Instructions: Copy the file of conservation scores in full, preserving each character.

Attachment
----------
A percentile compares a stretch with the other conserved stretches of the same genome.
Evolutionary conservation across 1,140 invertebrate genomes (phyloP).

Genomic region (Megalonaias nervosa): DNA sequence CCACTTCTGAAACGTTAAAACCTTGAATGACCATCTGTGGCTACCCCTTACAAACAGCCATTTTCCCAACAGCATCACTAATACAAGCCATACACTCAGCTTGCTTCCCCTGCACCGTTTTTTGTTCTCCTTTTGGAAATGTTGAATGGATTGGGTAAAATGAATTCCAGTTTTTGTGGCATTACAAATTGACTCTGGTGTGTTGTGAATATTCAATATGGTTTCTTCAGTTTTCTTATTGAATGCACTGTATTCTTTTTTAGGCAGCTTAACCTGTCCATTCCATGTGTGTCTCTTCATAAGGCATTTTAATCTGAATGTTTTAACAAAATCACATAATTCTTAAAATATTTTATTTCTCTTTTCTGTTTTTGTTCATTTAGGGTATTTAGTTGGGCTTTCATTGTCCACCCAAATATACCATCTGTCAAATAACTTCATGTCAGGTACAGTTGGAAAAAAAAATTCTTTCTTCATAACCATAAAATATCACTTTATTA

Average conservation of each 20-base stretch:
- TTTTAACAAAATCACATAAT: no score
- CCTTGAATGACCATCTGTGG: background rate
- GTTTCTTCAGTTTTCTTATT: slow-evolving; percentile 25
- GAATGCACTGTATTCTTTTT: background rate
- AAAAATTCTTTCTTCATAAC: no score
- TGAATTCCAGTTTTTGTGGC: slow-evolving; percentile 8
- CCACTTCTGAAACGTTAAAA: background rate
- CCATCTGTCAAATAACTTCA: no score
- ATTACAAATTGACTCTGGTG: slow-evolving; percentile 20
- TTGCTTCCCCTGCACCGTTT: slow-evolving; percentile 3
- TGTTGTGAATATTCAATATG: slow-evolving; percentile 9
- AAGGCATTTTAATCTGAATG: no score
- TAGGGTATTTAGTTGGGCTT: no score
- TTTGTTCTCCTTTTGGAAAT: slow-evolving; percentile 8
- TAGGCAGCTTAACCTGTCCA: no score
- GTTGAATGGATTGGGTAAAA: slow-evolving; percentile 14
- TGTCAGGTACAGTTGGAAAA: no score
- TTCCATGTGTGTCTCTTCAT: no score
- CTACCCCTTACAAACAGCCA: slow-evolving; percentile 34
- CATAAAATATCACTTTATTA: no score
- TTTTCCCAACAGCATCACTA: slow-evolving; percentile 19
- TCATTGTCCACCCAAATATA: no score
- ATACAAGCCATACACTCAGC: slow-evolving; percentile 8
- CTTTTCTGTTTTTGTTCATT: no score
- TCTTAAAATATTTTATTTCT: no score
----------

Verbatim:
A percentile compares a stretch with the other conserved stretches of the same genome.
Evolutionary conservation across 1,140 invertebrate genomes (phyloP).

Genomic region (Megalonaias nervosa): DNA sequence CCACTTCTGAAACGTTAAAACCTTGAATGACCATCTGTGGCTACCCCTTACAAACAGCCATTTTCCCAACAGCATCACTAATACAAGCCATACACTCAGCTTGCTTCCCCTGCACCGTTTTTTGTTCTCCTTTTGGAAATGTTGAATGGATTGGGTAAAATGAATTCCAGTTTTTGTGGCATTACAAATTGACTCTGGTGTGTTGTGAATATTCAATATGGTTTCTTCAGTTTTCTTATTGAATGCACTGTATTCTTTTTTAGGCAGCTTAACCTGTCCATTCCATGTGTGTCTCTTCATAAGGCATTTTAATCTGAATGTTTTAACAAAATCACATAATTCTTAAAATATTTTATTTCTCTTTTCTGTTTTTGTTCATTTAGGGTATTTAGTTGGGCTTTCATTGTCCACCCAAATATACCATCTGTCAAATAACTTCATGTCAGGTACAGTTGGAAAAAAAAATTCTTTCTTCATAACCATAAAATATCACTTTATTA

Average conservation of each 20-base stretch:
- TTTTAACAAAATCACATAAT: no score
- CCTTGAATGACCATCTGTGG: background rate
- GTTTCTTCAGTTTTCTTATT: slow-evolving; percentile 25
- GAATGCACTGTATTCTTTTT: background rate
- AAAAATTCTTTCTTCATAAC: no score
- TGAATTCCAGTTTTTGTGGC: slow-evolving; percentile 8
- CCACTTCTGAAACGTTAAAA: background rate
- CCATCTGTCAAATAACTTCA: no score
- ATTACAAATTGACTCTGGTG: slow-evolving; percentile 20
- TTGCTTCCCCTGCACCGTTT: slow-evolving; percentile 3
- TGTTGTGAATATTCAATATG: slow-evolving; percentile 9
- AAGGCATTTTAATCTGAATG: no score
- TAGGGTATTTAGTTGGGCTT: no score
- TTTGTTCTCCTTTTGGAAAT: slow-evolving; percentile 8
- TAGGCAGCTTAACCTGTCCA: no score
- GTTGAATGGATTGGGTAAAA: slow-evolving; percentile 14
- TGTCAGGTACAGTTGGAAAA: no score
- TTCCATGTGTGTCTCTTCAT: no score
- CTACCCCTTACAAACAGCCA: slow-evolving; percentile 34
- CATAAAATATCACTTTATTA: no score
- TTTTCCCAACAGCATCACTA: slow-evolving; percentile 19
- TCATTGTCCACCCAAATATA: no score
- ATACAAGCCATACACTCAGC: slow-evolving; percentile 8
- CTTTTCTGTTTTTGTTCATT: no score
- TCTTAAAATATTTTATTTCT: no score